Lillian Hellman, one of the foremost American playwrights of the twentieth century, was also an acclaimed autobiographer and controversial public figure because of her political commitments. That she was also a superb screenwriter in the heyday of Hollywood movies enhances her cultural importance. As with any writer, however, certain of her works have tended to define her place in the American literary canon and have dominated discussions of her politics. The Children's Hour not only marks her first great success in the theater but also defines many of the melodramatic qualities of her plays. It also demonstrates a political sensibility that was distrustful of authority and keenly aware of the tyranny of majority opinion. In Hellman's plays evil triumphs because of the passivity of characters who recognize but cannot bring themselves to oppose it. The play is often revived and remains as popular as Hellman's masterpiece, The Little Foxes. Of course, the accusation leveled at the two female teachers in The Children's Hour-that they are engaged in an unnatural relationship-stirred enormous controversy when the play was first produced in 1934.
Analysis shows how The Children's Hour draws on a nineteenth-century ideology that regarded sex between women as a kind of contaminating disease that would infect society. Further, another essay considers how Hellman's clever adaptation of The Children's Hour for the screen-retitled as These Three-continues to receive significant attention. In the most searching examination of the play and film, the essay argues forcefully that by capitulating to too many Hollywood conventions Hellman diluted her significant focus on how power is wielded in society. In a second essay, William Wyler's remake of The Children's Hour, which does include the charge of lesbianism, is reviewed. But the second Hollywood version of Hellman's play hardly more satisfying than the first because, like the first, the second contrives an ending that softens the play's attack on society. There is a consideration of what the playwright learned from Wyler, who collaborated with Hellman on screen versions of The Children's Hour, Dead End, and The Little Foxes, and from renowned cinematographer Gregg Toland.
The Little Foxes is discussed, defending the accuracy of the playwright's portrayal of the post-Civil War South and her ironic view of its history. It's noted that Hellman's critical view of the South comes from her bifurcated upbringing in New Orleans and New York City. Similarly, Geraldine Thorsten provides a much-needed corrective to critics who believe that Hellman's later play, Toys in the Attic, borrows heavily from Tennessee Williams. Quite the contrary: Hellman in all likelihood influenced Williams, setting the stage for the kind of candid examination of the South that distinguishes the work of both playwrights. Hellman provides an even more critical view of the South in Another Part of the Forest, which proved disappointing to reviewers when it premiered on Broadway but has received a more respectful hearing from later critics. The Cold War period had an enormous influence on both Hellman's playwriting and her politics. Under attack for her pro-Communism and for a style of playwriting that had come to seem out-of-date, Hellman reflected on her career and on how she might continue to function in the theater.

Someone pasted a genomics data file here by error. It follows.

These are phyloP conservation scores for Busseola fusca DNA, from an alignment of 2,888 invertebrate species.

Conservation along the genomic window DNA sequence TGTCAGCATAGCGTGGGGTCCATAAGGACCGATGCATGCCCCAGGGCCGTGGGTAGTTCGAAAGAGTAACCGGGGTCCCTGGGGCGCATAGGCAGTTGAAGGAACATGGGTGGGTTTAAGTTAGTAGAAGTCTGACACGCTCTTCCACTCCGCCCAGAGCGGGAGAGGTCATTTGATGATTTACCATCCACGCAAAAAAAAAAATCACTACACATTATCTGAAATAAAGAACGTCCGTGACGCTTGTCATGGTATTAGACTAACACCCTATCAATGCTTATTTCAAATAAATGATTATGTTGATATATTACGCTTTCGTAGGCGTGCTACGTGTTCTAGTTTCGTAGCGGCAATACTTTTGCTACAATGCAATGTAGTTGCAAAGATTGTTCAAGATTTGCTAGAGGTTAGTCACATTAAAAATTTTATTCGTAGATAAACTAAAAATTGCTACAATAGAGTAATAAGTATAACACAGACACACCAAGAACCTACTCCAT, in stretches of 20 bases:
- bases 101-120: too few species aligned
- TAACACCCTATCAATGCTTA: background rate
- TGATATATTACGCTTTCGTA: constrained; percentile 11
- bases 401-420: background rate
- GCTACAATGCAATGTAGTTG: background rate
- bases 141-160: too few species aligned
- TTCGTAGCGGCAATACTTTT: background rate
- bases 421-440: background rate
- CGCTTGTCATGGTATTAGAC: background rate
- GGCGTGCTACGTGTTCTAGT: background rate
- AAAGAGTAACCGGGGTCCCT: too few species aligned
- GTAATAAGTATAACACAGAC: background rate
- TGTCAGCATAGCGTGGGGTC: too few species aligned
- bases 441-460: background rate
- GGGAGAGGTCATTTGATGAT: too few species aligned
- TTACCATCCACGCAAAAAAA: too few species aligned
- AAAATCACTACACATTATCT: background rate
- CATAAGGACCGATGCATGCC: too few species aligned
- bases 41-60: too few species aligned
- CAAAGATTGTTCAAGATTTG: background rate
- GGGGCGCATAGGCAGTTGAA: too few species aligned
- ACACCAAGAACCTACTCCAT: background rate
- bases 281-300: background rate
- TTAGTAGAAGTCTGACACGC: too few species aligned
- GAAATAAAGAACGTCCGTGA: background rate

A retrospective, self-critical temper informs The Autumn Garden and Toys in the Attic, her last two successes on the Broadway stage. The probing of human motivation in Hellman's last two successful plays seems, in retrospect, part of her transition to the meditative memoir, a form of literature that rejuvenated her writing career. Hellman was an innovator, adapting the hard-boiled, terse, and elliptical style of writers such as Ernest Hemingway and Dashiell Hammett to the memoir form. Hellman reached the apogee of her achievement in this genre in Pentimento's "Julia." This story is perhaps the best example of Hellman's treatment of her own life in terms of the themes in her writing. The attack on Hellman's veracity escalated when Scoundrel Time, her memoir of the Cold War, received an initially favorable response from several reviewers. The counterattack exposed Hellman's misstatements about historical events such as the perjury trials of Alger Hiss and her self-serving and tendentious accounts of how liberals failed to defend those like Hellman herself who were summoned by congressional committees to recant their leftist politics and to inform on their comrades.
Whatever ultimate judgment is rendered on Hellman's work as playwright, screenwriter, and memoirist, the remarkable range of her achievement is undeniable. In her controversial memoirs, her characterizations of her politics and of her era will remain debatable. Quite aside from the critical dialogue about Hellman's work, however, is the energy that propels her writing-an outrage fueled by her exposure of injustice and her struggle to define the individual who forges an identity in a contentious society. Her work is likely to last because it represents her vital argument with society and with herself. Each essay is 5,000 words in length, and all essays conclude with a list of "Works Cited," along with endnotes. Finally, the volume's appendixes offer a section of useful reference resources: A chronology of the author's life A complete list of the author's works and their original dates of publication A general bibliography A detailed paragraph on the volume's editor Notes on the individual chapter authors A subject index